But my head didn’t clear; all I could think about was the new story, the one that’s still in the process of being born.  On air would I mix up my titles and characters and plots and themes and end up sounding like a fool?

Highly likely.

Could it be that all we have to do sometimes is sit in a different chair to sort everything out?

Could it be that all we have to do sometimes is sit in a different chair to sort everything out?

As a last resort, I stood up, walked to the other side of the room, and breathed in slowly, deeply, breathed out.

There’s a chair on that side of the room.  It’s a simple 1930s piece which I bought just after I moved in – my house is old so it seemed only right that I have some old furniture.  I’m not into antiques per se; I don’t like gloss and shine and perfection.  If I find a piece that’s been discounted due to an obvious flaw, I’m more interested.  This particular chair was so unloved that the shop kept it outside under a lean-to.  No one wanted it.  Except me.

I sat down and – oh my – what on earth was happening?

I like writing, I like working hard, so when I’m in my writing room I’m always at my desk, not in the old chair in the corner, which really just exists these days for decoration and atmosphere.  But while I sat and waited for the interviewer to ring, I saw a completely different view of the room.  From this angle, the room appeared larger, taller; it even smelt different.  For a minute, two minutes, three minutes, I just sat quietly in the old unloved chair and felt altered.  It felt as if I’d stepped outside myself, the way some people describe an out-of-body experience at the time of near-death.  Of course, I wasn’t dying.  I was just being differently.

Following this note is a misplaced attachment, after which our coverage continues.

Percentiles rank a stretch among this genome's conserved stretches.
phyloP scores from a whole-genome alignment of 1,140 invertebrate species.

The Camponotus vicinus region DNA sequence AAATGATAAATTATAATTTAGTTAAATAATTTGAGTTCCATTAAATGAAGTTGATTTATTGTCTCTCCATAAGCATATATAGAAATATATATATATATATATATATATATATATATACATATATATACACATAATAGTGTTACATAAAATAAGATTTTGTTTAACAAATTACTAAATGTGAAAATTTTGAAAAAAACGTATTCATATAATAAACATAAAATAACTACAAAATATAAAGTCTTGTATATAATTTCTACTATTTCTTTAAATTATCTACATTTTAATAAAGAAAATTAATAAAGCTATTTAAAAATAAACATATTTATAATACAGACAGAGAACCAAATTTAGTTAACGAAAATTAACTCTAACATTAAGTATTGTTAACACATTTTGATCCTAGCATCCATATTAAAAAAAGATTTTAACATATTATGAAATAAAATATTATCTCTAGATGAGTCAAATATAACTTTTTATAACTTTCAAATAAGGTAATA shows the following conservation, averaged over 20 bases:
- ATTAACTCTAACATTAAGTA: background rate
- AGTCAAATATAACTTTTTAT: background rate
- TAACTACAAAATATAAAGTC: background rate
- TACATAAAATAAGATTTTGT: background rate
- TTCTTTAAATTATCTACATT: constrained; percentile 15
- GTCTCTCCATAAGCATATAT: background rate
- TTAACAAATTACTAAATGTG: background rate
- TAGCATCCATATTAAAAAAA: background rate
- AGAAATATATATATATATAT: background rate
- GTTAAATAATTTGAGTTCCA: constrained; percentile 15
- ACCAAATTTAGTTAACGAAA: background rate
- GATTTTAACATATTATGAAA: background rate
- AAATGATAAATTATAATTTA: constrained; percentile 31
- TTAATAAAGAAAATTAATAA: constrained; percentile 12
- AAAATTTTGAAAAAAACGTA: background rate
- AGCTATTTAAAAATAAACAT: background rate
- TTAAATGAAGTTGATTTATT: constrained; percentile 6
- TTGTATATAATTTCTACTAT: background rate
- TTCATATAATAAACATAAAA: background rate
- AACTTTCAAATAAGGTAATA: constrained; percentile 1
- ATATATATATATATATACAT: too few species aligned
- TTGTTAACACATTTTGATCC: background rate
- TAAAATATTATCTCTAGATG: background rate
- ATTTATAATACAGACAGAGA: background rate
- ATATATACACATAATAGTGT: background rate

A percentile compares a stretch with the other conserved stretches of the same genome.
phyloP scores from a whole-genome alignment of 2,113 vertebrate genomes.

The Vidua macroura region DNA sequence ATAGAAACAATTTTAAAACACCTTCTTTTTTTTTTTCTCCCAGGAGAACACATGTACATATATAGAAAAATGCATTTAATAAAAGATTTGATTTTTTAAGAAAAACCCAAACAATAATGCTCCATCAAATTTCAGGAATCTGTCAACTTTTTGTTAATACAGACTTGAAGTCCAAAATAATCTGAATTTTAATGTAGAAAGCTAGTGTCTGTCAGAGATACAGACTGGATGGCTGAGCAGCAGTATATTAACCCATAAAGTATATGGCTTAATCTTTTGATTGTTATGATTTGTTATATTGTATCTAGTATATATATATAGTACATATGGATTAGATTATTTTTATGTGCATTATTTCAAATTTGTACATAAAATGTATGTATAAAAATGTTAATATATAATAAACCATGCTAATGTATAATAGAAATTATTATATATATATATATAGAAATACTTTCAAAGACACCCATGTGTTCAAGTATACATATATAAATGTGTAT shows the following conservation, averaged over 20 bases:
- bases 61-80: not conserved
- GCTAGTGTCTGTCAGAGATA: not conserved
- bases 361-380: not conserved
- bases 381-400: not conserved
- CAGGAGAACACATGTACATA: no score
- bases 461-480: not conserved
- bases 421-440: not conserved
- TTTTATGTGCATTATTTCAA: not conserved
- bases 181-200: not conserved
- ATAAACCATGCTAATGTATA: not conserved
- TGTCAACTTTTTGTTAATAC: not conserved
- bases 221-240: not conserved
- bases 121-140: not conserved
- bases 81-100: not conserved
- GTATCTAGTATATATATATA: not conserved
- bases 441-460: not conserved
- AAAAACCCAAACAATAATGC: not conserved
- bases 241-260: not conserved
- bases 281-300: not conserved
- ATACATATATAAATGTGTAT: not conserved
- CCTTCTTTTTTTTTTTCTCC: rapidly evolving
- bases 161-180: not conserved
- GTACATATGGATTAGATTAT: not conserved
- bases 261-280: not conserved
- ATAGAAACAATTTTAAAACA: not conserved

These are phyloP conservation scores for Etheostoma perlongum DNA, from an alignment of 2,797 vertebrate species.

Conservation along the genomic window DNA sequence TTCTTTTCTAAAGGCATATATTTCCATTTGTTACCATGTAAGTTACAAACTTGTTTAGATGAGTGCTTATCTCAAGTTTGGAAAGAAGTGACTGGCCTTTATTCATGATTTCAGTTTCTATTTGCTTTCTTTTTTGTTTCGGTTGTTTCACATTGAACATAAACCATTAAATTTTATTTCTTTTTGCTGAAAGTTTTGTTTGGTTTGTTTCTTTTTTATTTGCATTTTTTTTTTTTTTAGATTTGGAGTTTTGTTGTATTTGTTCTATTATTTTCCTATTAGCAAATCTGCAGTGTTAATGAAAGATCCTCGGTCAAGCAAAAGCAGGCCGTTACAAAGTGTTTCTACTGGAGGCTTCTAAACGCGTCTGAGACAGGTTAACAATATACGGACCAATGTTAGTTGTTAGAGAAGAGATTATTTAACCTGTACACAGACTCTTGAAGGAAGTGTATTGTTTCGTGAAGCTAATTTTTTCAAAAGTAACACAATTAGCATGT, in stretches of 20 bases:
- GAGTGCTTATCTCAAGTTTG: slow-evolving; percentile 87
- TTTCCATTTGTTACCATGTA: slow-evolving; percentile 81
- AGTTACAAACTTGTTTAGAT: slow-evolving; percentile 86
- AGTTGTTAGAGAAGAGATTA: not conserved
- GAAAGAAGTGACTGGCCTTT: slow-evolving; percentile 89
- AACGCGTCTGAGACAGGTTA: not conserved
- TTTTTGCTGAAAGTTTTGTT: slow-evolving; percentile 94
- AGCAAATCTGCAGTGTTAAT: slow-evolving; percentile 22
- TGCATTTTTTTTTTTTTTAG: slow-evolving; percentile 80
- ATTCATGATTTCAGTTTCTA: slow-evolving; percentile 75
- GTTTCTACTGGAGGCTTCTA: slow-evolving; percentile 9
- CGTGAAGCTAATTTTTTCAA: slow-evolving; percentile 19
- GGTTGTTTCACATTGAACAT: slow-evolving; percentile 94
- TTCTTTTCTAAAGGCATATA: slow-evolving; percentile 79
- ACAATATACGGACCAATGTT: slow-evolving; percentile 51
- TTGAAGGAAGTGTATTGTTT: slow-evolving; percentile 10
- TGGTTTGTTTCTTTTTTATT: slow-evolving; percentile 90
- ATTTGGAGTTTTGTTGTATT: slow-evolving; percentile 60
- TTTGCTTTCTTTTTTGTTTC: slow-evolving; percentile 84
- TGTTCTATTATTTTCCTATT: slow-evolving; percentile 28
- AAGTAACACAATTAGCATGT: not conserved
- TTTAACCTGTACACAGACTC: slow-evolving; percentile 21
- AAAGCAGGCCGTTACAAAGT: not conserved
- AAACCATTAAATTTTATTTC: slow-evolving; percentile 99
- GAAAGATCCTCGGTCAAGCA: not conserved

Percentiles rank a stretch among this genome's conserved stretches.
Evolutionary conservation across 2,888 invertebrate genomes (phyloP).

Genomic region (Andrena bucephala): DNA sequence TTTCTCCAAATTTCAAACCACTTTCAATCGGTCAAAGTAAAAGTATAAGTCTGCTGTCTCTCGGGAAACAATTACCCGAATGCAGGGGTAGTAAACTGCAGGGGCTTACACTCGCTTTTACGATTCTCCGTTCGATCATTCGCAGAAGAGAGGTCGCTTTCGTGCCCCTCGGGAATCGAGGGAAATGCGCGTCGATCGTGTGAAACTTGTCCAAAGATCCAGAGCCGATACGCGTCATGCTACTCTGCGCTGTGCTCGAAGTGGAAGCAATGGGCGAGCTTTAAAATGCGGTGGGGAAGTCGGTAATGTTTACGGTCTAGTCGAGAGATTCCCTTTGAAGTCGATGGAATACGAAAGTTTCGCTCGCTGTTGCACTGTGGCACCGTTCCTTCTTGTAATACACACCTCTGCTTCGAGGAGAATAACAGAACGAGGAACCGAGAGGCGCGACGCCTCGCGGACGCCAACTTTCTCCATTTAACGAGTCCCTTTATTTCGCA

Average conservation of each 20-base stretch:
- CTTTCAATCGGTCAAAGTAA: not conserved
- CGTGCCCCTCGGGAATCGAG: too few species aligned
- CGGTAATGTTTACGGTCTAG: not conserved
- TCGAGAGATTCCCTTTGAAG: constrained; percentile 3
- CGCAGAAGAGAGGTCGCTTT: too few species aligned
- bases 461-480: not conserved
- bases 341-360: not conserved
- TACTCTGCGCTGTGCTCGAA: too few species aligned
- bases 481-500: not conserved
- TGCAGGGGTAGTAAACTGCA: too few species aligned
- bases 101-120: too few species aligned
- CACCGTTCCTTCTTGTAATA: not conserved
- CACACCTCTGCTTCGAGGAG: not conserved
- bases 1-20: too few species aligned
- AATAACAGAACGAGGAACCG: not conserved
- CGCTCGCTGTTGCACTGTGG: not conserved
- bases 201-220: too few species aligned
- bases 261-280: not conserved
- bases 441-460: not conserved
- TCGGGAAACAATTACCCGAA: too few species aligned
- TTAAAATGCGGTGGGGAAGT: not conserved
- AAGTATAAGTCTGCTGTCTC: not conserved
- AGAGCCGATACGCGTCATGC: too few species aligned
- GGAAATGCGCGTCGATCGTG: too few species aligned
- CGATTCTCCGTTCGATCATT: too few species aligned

After three minutes, the phone began ringing.

I stood up and calmly answered the call.

(First published in Panorama, The Canberra Times, 25 May 2013.)